Nduka: I like being elastic to the possibilities of a poem in progress. I’ve got a head full of wild poems clamouring to be written. Sometimes, writing a poem is a kind of purification for me. Sometimes, it comes as a need to assert the impure. Almost everything I write has some African consciousness because that’s part of what I am. But I think this is not in a doctrinaire mode. I covet polyvalence, polyvocality, heterogeneity. The poem is my defense. Here, too, a climate of unrest persists. A poem is wide; it contains sobriety and drunkenness.

Umez: There are references to music in Nine East, so I am curious, what kind of music appeal to you? And who are your influences on poetry?

Nduka: Depending on my mood, I listen to different kinds of music: Afro Beat, Rock ‘n’ Roll, Heavy Metal, Punk, Grunge, Jazz, Highlife, Country, Reggae, Blues, Classical, Folk, Agidigbo, Soul, Ambiente, Indie Rock, Funk, Bossa Nova, etc.

My influences: Maya Deren, Hafez, Hannah Weiner, Allen Grossman, Alexei Parshchikov, Ellen Einan, Juan Ramon Jimenez, Frank Stanford, Giovanna Sandri, Robert Frank, Sophie Calle, Niffari, Abdel Wahab Al Bayati, Dennis Brutus, Lyn Hejinian, Yi Sang, Gu Cheng, Oliverio Girondo, Alice Notley, Toshiko Akiyoshi, Ornette Coleman, Jack Goldstein, Eliseo Diego, Ulises Carrion. Etel Adnan, Ikkyu, Else Lasker-Schuler, Anna Swir, Raymond Pettibon, Nne Mmonwu, Ulaga, Okpoka, Mbari, Nsibidi, Albert Ayler, Cecil Taylor, Olivier Cadiot among others.

Umez: Though I am thinking of Ijele, which collection has been the most demanding for you in putting together? How long did it take you to finish that collection?                

Nduka: And my street asked: which secret did you give him that you did not give to her street? Can this parade ever be orderly? I doubt it. My natal connection to that country. Rationing out expletives. Is it rage? Is it courage? Is it fear? I love to travel light and fast. Ijele taught me that I cannot reduce life to some kind of explanation. Ijele partly tries to explore my Igbo identity in the contemporary world; its nurturing and troubling aspects. Some of the poems are unruly; others are serene. There is a conversation between sonority and cacophony in the book. John Cage, Sun Ra, Stockhausen are presences in the work. There is a freshness to the cumulative compositional qualities and impulses in Ijele. The book took me about two years to write. Practically all my poetry volumes made serious demands on me. They were not casually put together. For instance, the poems of Nine East developed over the course of the sequence. The book signifies beyond its own confines. Poetry is the art of putting reality on trial. I tried to calibrate scale and content in my volume titled If Only The Night. There was a very active involvement with process and the volumetric. Other motivations for the book include the tactile and the abstract.

Umez: Poetry in Nigeria has often been aimed at protesting the lapses of government and yet we have witnessed little or no transformation in political terms. What do you think is the power of poetry? What do you think of current Nigerian poetry? Do you have any advice for aspiring poets?

Nduka: We are still coming to terms with the legacy of the civil war in Nigeria. We are now witnessing the effects of the draconian regimes that held Nigeria hostage for many decades. Nigeria is an aesthetic resource for me but I don’t have the mentality to belong to a coterie. There are so many ways to be a poet in the world. Perhaps each poet’s destination is different. Occasionally, I need space and time to deepen my vision and artistry. Why allow others define your artistic options for you? Cow skull, sailor cap, distillery. Bad apples taste better. Artisanal barefoot sleep deprivation. I do not find lavish ease enlightening. Big ups or flying under the radar. Luggage and confetti on fire. Poetry is more powerful and enduring than any political party or government. Poetry is taking a turn away from predetermined lifestyle, expression, language, tone, theme.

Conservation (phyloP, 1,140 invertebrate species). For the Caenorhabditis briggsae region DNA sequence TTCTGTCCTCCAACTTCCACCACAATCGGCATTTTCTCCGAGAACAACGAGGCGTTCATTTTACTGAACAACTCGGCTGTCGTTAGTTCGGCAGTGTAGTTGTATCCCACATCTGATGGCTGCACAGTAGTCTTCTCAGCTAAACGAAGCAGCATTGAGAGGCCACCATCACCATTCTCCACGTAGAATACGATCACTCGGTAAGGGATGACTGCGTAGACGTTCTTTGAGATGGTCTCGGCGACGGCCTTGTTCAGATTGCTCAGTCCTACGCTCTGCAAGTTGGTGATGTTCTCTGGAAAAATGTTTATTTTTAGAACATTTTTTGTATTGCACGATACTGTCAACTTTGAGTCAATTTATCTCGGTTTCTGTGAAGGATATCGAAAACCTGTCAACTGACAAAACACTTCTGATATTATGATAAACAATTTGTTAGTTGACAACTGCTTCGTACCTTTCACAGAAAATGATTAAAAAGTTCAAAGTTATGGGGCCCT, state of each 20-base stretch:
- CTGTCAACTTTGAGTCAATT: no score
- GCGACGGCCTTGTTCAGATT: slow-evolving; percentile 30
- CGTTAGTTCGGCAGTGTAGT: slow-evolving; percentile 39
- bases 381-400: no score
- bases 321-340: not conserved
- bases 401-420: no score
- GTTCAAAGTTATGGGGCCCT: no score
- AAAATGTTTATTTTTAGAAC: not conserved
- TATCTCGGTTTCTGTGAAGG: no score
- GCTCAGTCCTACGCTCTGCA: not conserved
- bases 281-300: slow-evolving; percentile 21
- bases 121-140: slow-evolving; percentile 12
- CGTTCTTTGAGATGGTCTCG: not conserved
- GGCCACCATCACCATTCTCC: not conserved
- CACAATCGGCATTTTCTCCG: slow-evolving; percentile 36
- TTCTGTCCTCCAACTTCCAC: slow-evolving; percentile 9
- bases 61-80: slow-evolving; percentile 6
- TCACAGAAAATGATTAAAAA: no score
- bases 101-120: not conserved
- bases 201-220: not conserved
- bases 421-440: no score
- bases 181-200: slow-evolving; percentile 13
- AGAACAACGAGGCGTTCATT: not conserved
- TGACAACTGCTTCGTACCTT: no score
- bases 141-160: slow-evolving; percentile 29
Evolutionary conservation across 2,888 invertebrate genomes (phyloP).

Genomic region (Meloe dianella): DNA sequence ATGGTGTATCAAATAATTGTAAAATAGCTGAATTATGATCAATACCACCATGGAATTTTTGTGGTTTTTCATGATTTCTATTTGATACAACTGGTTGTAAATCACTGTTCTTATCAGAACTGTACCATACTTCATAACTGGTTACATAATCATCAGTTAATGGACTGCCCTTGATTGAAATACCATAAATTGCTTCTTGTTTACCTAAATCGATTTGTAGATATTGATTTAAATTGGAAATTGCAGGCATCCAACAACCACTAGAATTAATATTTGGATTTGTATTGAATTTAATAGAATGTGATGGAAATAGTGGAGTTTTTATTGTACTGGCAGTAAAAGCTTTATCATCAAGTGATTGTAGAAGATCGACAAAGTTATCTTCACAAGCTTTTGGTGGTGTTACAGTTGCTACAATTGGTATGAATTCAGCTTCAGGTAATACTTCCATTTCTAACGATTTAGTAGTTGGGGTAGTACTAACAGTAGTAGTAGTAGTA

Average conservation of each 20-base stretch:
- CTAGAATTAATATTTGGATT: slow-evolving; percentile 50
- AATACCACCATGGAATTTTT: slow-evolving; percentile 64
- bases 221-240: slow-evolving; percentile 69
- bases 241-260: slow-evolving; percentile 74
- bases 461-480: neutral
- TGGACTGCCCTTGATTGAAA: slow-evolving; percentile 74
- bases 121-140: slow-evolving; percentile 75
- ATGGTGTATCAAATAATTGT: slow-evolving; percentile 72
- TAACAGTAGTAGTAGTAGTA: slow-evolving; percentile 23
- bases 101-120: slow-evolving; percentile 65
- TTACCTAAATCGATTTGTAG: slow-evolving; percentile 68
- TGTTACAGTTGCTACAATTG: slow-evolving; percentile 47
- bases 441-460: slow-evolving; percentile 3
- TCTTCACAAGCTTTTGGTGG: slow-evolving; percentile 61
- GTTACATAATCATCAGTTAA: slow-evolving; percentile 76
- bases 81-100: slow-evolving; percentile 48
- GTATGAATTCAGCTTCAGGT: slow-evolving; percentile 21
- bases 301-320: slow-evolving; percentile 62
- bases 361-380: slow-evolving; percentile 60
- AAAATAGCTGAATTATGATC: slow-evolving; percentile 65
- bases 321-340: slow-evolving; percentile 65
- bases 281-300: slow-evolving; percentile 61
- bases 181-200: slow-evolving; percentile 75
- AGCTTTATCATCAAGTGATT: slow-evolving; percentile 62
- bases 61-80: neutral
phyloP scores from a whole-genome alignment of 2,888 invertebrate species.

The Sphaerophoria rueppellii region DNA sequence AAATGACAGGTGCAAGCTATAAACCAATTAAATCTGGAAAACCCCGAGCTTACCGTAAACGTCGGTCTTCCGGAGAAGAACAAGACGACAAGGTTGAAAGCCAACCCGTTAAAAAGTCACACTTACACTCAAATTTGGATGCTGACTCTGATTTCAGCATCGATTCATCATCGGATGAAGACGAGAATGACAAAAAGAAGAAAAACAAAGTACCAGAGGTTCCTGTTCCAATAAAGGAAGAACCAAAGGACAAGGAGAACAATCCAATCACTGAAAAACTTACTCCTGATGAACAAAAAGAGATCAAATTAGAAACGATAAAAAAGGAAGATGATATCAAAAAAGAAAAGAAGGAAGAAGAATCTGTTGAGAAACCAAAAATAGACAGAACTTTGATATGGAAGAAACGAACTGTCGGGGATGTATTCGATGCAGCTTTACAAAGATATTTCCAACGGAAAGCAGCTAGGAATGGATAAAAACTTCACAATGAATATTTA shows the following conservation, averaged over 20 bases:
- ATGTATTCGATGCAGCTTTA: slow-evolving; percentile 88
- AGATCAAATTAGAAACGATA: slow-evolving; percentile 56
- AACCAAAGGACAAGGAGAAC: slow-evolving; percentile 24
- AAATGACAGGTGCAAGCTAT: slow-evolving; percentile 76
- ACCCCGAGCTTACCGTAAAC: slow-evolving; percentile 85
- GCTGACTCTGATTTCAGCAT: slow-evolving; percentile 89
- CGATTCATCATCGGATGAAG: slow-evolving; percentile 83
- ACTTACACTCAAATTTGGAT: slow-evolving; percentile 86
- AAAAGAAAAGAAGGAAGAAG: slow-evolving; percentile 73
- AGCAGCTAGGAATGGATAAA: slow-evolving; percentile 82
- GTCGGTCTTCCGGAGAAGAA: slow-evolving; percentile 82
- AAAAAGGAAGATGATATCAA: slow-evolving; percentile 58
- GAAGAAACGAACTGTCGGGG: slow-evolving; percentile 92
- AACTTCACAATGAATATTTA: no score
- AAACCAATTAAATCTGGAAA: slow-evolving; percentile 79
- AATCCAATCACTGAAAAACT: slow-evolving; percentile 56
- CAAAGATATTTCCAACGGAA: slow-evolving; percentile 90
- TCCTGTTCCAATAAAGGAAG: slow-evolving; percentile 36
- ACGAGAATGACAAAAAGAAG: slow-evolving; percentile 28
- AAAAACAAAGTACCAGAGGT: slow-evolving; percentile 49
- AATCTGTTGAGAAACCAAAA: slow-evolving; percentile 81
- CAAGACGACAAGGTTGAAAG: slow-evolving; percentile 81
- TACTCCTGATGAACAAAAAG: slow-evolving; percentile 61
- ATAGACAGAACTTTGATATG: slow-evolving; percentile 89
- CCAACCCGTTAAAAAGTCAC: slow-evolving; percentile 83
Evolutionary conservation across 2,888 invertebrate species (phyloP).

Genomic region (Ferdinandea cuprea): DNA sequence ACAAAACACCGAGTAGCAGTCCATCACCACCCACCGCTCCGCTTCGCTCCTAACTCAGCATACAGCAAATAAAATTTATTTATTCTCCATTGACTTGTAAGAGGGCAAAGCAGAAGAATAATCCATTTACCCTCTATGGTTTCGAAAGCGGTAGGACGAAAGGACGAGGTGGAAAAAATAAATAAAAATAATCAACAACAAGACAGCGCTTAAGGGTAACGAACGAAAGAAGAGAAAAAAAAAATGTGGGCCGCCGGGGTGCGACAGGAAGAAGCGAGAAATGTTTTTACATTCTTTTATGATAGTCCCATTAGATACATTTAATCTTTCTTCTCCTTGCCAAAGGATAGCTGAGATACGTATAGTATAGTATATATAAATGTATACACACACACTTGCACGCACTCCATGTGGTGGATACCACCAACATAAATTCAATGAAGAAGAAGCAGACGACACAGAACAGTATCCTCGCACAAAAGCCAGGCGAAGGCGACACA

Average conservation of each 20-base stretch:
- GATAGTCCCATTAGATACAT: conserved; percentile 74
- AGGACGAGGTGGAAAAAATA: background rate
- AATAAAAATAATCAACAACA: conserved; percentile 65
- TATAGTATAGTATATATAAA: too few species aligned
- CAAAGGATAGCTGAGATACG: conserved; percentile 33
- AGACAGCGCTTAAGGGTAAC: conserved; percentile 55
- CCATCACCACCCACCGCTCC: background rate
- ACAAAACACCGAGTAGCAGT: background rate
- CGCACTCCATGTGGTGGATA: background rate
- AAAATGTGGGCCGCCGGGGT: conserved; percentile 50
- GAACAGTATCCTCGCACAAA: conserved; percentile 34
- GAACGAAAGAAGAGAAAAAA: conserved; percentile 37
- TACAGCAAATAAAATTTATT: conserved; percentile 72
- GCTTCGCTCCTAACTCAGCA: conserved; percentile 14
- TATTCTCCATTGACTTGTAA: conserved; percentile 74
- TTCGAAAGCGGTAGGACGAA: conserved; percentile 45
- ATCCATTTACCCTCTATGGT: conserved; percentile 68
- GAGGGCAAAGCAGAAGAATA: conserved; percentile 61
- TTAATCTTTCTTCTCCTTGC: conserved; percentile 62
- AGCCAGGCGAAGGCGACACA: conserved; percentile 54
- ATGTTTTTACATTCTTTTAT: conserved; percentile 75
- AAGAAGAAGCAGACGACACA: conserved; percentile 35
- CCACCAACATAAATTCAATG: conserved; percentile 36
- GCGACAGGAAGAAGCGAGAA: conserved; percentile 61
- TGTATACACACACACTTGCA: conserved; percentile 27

I think what current Nigerian poetry needs are poems with more range and flexibility and rigorous imagination. Let the ways Nigerian poets confront Nigeria be multi-pronged; not predictable. Let the poets diversify their themes and style. Let them develop a distaste for uniformity, dogma, rigidity. We should not allow ourselves to languish in a literary tradition that seemingly had exhausted its capacity for invention. There is no need for contemporary Nigerian poetry to remain static. My advice for aspiring poets? Leave the well-trodden path.



Uche3071Uche Peter Umez writes poetry, short fiction, creative non-fiction, and stories for children. An Alumnus of the International Writing Program (USA), Uche has participated in residencies in Ghana, India, Switzerland and Italy. He was one of the winners of the Commonwealth Short Story Competition (in 2006 & 2008), and has been shortlisted for the Nigeria Prize for Literature, in 2007 & 2011. He is a Board Member, Ebedi International Writer’s Residency, and lives in Owerri, with his wife and their children.

  5 comments for “Uche Peter Umez interviews Uche Nduka

  1. Rome Aboh
    October 25, 2014 at 7:18 am

    …a revealing interview. I have in no small measure, as a budding poet, learned more things than one from this informative and educative interaction…

  2. October 27, 2014 at 11:53 am

    Uche Nduka is always a joy to read! Thanks Uche Umez.

  3. Chinenye Ugwoke
    October 30, 2014 at 7:36 pm

    “I’m not a symbol, i’m an individual”

    I learnt more, in just that sentence. Exhilarating read…